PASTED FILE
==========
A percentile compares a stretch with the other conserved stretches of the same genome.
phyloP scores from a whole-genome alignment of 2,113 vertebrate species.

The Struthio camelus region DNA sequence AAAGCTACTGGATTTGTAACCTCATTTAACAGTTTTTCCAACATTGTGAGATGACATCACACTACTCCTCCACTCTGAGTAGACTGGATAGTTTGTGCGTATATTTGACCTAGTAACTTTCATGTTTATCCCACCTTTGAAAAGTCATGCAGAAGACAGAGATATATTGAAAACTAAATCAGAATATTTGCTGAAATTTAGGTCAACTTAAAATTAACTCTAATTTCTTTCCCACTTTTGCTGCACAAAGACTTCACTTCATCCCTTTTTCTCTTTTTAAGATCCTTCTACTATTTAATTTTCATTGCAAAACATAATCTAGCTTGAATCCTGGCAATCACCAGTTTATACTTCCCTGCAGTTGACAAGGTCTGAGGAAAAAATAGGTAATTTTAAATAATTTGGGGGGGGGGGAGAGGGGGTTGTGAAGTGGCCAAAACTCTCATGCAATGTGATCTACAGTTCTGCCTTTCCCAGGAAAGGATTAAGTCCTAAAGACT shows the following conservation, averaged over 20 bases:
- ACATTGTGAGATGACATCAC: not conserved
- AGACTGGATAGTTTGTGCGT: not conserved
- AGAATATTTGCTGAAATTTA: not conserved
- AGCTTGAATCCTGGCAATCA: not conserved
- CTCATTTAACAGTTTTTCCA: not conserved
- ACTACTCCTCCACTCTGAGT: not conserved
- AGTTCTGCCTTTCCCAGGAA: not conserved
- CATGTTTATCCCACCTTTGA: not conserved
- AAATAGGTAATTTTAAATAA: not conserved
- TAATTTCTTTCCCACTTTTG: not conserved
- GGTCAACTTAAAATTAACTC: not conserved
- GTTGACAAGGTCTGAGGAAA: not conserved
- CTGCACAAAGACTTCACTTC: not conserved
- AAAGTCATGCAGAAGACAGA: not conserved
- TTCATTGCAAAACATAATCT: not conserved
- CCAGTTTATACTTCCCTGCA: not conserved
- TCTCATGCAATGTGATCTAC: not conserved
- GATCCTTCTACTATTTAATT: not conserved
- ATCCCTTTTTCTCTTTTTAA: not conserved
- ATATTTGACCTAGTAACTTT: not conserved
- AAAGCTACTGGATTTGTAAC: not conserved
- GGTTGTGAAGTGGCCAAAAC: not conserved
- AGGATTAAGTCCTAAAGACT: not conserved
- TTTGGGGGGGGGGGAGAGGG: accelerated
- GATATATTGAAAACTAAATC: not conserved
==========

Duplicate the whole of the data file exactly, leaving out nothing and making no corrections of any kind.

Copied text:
A percentile compares a stretch with the other conserved stretches of the same genome.
phyloP scores from a whole-genome alignment of 2,113 vertebrate species.

The Struthio camelus region DNA sequence AAAGCTACTGGATTTGTAACCTCATTTAACAGTTTTTCCAACATTGTGAGATGACATCACACTACTCCTCCACTCTGAGTAGACTGGATAGTTTGTGCGTATATTTGACCTAGTAACTTTCATGTTTATCCCACCTTTGAAAAGTCATGCAGAAGACAGAGATATATTGAAAACTAAATCAGAATATTTGCTGAAATTTAGGTCAACTTAAAATTAACTCTAATTTCTTTCCCACTTTTGCTGCACAAAGACTTCACTTCATCCCTTTTTCTCTTTTTAAGATCCTTCTACTATTTAATTTTCATTGCAAAACATAATCTAGCTTGAATCCTGGCAATCACCAGTTTATACTTCCCTGCAGTTGACAAGGTCTGAGGAAAAAATAGGTAATTTTAAATAATTTGGGGGGGGGGGAGAGGGGGTTGTGAAGTGGCCAAAACTCTCATGCAATGTGATCTACAGTTCTGCCTTTCCCAGGAAAGGATTAAGTCCTAAAGACT shows the following conservation, averaged over 20 bases:
- ACATTGTGAGATGACATCAC: not conserved
- AGACTGGATAGTTTGTGCGT: not conserved
- AGAATATTTGCTGAAATTTA: not conserved
- AGCTTGAATCCTGGCAATCA: not conserved
- CTCATTTAACAGTTTTTCCA: not conserved
- ACTACTCCTCCACTCTGAGT: not conserved
- AGTTCTGCCTTTCCCAGGAA: not conserved
- CATGTTTATCCCACCTTTGA: not conserved
- AAATAGGTAATTTTAAATAA: not conserved
- TAATTTCTTTCCCACTTTTG: not conserved
- GGTCAACTTAAAATTAACTC: not conserved
- GTTGACAAGGTCTGAGGAAA: not conserved
- CTGCACAAAGACTTCACTTC: not conserved
- AAAGTCATGCAGAAGACAGA: not conserved
- TTCATTGCAAAACATAATCT: not conserved
- CCAGTTTATACTTCCCTGCA: not conserved
- TCTCATGCAATGTGATCTAC: not conserved
- GATCCTTCTACTATTTAATT: not conserved
- ATCCCTTTTTCTCTTTTTAA: not conserved
- ATATTTGACCTAGTAACTTT: not conserved
- AAAGCTACTGGATTTGTAAC: not conserved
- GGTTGTGAAGTGGCCAAAAC: not conserved
- AGGATTAAGTCCTAAAGACT: not conserved
- TTTGGGGGGGGGGGAGAGGG: accelerated
- GATATATTGAAAACTAAATC: not conserved